Notes Campbells Cameo Tiger Going Global
Take away the majors, World Golf Championships and The Players Championship, and that leaves him only one other PGA Tour event he can play.
Despite winning a major, Campbell's options on the PGA Tour are limited because of a bad year in 2003.
As a New Zealand native, he claimed 'home circuit' status on the PGA Tour two years ago, meaning he did not need a release to compete overseas provided he played at least 15 times on tour. Campbell quit after playing 14 events, and it has cost him.
'The penalty for using the home circuit exception and not satisfying the requirements is immediate forfeiture of membership the following year, and for five years, he can play only 10 tournaments as a nonmember,' said Andy Pazder, the tour's vice president of competition.
Campbell was at a low point in 2003. He made only five cuts in his 14 tour events, and three of those were at WGC events that had no cuts. He was disqualified at The Players Championship after opening with an 89.
'I played (bad),' he said. 'I had no house to go to. I was traveling with the family, two kids. It made me crazy. So I went back to England, to the European tour, and I won about a month later at the Irish Open. That told me it was time to pack up my bags and get back to England.'
Campbell sought a compromise with the tour, asking if he could play 12 or 13 events in 2006. Because he could not commit to 15 tournaments, his request was denied.
The only other regular tournament he will play is the Bay Hill Invitational.
'I want to play Memorial, but I can't play that now because of my restrictions,' Campbell said. 'I feel that my wings have been clipped a little bit. I want to be a global player. I want to play in Europe and Australia and different parts of the world. But I couldn't commit to 15 events.'
Tiger Woods is the most global player among Americans, and his schedule next year might include the most overseas events of his career.
Woods already has committed to the Dubai Desert Classic in early February, and said he will return to Japan to defend his title in the Dunlop Phoenix. He said he probably would return to Shanghai for the HSBC Champions event in November, and he is leaning toward playing the HSBC World Match Play Championship in England.
'And don't forget the American Express,' Woods said, noting that it will be played next year just north of London. Woods is the defending champion.
Throw in the British Open, and that could be six overseas tournaments. The most he has played in any year, including the British Open and American Express Championship, is five times in 1998, 1999 and 2002.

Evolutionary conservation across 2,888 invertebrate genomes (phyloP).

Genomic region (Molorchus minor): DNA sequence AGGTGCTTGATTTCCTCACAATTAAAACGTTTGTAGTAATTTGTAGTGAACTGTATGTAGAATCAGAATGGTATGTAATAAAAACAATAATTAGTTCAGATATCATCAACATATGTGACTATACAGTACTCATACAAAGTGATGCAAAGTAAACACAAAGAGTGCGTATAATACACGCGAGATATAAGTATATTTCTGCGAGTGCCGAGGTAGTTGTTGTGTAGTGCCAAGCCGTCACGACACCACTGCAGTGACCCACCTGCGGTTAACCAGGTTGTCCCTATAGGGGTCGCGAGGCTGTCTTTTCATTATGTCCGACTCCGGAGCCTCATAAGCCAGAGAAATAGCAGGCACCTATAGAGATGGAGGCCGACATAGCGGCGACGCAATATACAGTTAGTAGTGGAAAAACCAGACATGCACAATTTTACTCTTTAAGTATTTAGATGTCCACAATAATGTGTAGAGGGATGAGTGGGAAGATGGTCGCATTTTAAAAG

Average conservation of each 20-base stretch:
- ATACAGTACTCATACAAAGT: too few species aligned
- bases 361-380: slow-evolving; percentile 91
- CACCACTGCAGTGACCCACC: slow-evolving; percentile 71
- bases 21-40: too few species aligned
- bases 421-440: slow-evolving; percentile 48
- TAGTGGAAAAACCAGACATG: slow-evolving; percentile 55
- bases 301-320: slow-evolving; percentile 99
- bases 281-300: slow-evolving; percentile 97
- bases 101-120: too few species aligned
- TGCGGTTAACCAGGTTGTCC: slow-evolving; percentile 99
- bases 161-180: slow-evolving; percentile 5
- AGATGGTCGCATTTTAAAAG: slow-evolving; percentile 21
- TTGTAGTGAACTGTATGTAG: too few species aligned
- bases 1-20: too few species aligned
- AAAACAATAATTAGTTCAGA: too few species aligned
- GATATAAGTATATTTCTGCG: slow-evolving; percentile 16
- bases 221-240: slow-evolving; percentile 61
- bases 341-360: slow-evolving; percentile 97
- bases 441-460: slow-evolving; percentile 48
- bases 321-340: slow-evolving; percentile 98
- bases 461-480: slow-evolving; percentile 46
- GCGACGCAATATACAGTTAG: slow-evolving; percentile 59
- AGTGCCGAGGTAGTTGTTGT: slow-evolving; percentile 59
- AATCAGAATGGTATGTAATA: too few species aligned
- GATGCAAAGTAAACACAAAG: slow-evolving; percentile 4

WOMEN'S WORLD CUP
It looks as if the only way Cristie Kerr will ever to get to the Women's World Cup is to be the highest-ranked American on the LPGA Tour money list.
Kerr finished fifth on the list last year, one spot behind Meg Mallon, but Mallon chose 30th-ranked Beth Daniel as her partner in South Africa. Mallon and Daniel are good friends and have played in a half-dozen matches together at the Solheim Cup.
Kerr finished third on the money list this year, one spot behind 19-year-old rookie Paula Creamer, who will go to South Africa with Natalie Gulbis.
'We've got similar games and get along,' Creamer said. 'I'm going over with someone I feel comfortable with.'
Creamer went 3-1-1 at the Solheim Cup to lead the Americans to victory over Europe. One of those points came with Kerr, a 1-up victory in better ball against Catriona Matthew and Carin Koch.
Creamer and Gulbis played together in the Lexus Cup earlier this month, winning a better-ball match.
Europeans still have not cracked the Big Five in the world ranking, with Sergio Garcia of Spain the best hope at No. 6. But the outlook is much brighter than a year ago.
Padraig Harrington once attributed the European slide to a mere cycle, and he might be right. A year ago, only four Europeans were among the top 20 in the world ranking. Now there are eight in the top 22, from the resurgent Colin Montgomerie to the younger players such as Luke Donald and David Howell.
'We didn't have many in the top 20 at the start of the year. Now there are a whole bunch,' Montgomerie said. 'We've done well to get back into it now. We went through a period in the early '90s where Europe held the top five places in the world rankings, and now we're coming back.'
The best measure might be at the Ryder Cup, where the United States typically has far more players at the top of the rankings than Europe.
Kenny Perry was playing a new ball with an old name at the Target World Challenge.
TaylorMade is getting back into the golf ball market, although only a handful of its top players are expected to be using it next year. Part of that depends on which player's contract with Titleist has expired.
Perry is one of them.
'I had good tests with it,' he said. 'It had the same ball spin, same launch trajectory. My ball speed was averaging 168 (mph) with the Titleist and it was 172 with that one. I've found they're a little softer chipping, but it flighted the same as a Titleist. I thought I was playing the same golf ball, to tell you the truth.'
Perry showed the ball with a Maxfli logo on it, but said it was supposed to have TaylorMade's logo. TaylorMade recently acquired Maxfli.
Those in green jackets can expect a menu of steak and chicken at the Masters champions dinner at Augusta National this year. Tiger Woods, who has to pick up the tab for the Tuesday dinner, said he probably would serve the same thing he did in 2003. ... Morgan Pressel has signed endorsement deals with Callaway Golf and Polo. ... Vijay Singh has decided to play the Qatar Masters the last week in January, meaning he will miss the Buick Invitational. Singh tied for 24th and missed the cut his last two trips to Torrey Pines.
STAT OF THE WEEK
The points difference between Tiger Woods and Vijay Singh at Nos. 1 and 2 in the world ranking is equal to the difference of Singh and Peter Lonard at No. 46.
'It's like being a young player all over again. We're going to have to figure it all out.' -- Jim Furyk on where and when to play when the new schedule starts in 2007.